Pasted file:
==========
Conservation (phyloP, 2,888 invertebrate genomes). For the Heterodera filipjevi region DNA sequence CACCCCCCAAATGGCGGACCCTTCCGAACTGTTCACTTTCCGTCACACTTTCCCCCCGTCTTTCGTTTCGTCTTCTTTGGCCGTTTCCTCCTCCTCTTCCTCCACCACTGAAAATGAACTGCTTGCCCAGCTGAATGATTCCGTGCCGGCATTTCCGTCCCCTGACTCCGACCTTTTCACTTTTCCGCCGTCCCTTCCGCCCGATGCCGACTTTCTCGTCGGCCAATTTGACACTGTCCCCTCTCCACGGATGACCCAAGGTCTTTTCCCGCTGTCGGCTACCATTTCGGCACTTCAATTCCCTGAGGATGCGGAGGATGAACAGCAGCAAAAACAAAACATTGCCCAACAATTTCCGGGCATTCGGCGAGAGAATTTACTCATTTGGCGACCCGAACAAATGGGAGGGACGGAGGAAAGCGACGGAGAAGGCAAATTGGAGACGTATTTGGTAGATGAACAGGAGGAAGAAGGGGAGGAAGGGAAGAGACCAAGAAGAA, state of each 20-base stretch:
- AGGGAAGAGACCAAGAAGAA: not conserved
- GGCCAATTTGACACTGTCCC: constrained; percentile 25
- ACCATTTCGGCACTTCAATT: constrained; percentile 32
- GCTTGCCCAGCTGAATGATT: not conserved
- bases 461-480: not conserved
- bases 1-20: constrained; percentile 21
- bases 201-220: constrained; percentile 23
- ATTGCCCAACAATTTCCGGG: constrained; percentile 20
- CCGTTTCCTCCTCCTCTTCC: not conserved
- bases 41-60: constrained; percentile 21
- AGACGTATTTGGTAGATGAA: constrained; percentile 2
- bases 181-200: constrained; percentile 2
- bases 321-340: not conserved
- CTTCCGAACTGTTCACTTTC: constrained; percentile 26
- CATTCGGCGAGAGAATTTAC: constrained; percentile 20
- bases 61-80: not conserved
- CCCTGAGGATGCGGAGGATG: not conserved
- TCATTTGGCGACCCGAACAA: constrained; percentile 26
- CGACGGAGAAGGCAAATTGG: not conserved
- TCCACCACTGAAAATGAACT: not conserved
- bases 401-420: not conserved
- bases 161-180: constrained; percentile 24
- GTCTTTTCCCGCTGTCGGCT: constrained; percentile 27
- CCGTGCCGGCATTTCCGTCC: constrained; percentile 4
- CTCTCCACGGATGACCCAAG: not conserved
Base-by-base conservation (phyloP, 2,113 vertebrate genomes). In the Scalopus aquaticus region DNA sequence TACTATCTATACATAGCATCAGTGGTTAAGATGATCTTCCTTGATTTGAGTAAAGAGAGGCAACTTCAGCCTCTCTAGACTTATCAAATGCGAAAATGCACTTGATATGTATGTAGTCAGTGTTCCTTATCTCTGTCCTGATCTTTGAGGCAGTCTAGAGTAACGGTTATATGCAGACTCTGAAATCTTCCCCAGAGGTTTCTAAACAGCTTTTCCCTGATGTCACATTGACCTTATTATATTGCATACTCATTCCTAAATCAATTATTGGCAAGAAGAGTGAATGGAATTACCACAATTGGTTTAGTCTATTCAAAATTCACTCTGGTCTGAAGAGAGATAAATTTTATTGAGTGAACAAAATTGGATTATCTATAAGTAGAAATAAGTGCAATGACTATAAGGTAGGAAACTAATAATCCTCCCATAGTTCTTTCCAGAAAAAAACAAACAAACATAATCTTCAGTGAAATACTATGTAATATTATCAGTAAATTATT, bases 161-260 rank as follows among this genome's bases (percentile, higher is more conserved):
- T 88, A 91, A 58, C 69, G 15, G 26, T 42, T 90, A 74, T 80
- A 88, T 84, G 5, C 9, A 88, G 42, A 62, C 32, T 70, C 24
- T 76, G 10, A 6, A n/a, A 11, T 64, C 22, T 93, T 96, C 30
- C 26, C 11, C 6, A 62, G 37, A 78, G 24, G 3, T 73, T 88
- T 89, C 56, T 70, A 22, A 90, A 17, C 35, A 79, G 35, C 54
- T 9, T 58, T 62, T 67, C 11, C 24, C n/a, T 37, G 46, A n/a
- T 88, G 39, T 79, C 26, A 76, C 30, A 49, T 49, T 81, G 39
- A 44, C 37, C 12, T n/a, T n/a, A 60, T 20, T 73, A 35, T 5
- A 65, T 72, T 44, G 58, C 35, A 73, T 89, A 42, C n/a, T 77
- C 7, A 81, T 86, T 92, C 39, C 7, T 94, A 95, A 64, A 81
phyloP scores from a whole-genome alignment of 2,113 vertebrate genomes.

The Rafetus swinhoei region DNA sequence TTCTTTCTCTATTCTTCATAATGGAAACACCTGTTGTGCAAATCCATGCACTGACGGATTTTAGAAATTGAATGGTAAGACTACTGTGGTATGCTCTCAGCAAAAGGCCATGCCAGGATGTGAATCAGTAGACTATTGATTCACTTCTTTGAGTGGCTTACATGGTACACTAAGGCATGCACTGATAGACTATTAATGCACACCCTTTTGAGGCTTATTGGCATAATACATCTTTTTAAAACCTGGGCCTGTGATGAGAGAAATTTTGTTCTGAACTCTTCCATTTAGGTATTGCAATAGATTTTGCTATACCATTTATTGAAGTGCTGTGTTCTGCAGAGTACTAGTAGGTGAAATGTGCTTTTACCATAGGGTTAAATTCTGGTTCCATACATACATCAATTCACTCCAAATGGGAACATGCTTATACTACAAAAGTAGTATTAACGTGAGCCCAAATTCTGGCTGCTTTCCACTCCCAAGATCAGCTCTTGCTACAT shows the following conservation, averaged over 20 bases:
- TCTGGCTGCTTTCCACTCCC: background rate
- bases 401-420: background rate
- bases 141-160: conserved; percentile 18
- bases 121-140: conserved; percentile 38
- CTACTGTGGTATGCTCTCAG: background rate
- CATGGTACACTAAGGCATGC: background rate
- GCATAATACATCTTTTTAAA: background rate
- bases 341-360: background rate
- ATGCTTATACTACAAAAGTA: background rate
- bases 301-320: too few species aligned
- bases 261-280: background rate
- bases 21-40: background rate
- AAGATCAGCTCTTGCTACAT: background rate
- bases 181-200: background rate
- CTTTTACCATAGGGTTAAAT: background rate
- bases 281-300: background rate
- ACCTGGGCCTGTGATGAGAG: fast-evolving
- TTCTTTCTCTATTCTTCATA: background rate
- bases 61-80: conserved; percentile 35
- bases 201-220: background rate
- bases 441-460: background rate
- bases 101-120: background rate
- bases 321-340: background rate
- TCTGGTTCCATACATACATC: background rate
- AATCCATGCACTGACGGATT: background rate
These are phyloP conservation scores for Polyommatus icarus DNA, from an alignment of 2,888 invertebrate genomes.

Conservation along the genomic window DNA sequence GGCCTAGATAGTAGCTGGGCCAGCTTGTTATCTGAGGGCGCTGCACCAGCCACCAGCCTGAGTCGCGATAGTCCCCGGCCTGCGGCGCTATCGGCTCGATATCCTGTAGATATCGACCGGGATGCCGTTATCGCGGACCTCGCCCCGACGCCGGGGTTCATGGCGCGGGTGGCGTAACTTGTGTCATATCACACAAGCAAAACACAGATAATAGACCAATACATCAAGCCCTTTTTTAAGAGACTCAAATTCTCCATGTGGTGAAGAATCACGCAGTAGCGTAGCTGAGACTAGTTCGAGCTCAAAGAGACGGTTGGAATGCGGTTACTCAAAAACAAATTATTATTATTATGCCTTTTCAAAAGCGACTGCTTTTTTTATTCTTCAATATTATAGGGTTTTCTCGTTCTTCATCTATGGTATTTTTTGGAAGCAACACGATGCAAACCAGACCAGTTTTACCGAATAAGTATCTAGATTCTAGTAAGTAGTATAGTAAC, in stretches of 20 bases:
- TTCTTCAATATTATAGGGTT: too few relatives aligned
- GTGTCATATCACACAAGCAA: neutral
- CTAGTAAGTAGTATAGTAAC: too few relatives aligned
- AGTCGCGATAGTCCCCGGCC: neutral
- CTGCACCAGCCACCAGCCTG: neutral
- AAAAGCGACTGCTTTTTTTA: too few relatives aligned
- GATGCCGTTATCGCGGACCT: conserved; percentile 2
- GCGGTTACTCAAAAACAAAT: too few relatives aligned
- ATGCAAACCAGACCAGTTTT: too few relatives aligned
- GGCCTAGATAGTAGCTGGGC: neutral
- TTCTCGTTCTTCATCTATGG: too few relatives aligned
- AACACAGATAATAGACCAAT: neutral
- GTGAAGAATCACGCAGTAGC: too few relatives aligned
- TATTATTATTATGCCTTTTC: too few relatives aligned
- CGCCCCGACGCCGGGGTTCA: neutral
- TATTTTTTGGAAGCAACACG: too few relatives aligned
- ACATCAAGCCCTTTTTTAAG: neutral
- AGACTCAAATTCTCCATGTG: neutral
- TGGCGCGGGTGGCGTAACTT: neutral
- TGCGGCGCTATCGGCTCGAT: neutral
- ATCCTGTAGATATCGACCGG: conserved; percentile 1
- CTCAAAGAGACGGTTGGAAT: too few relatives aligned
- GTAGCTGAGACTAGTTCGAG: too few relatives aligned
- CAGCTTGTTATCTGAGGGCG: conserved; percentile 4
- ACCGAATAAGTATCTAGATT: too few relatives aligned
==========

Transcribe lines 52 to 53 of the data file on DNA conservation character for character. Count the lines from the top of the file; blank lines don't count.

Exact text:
- AAGATCAGCTCTTGCTACAT: background rate
- bases 181-200: background rate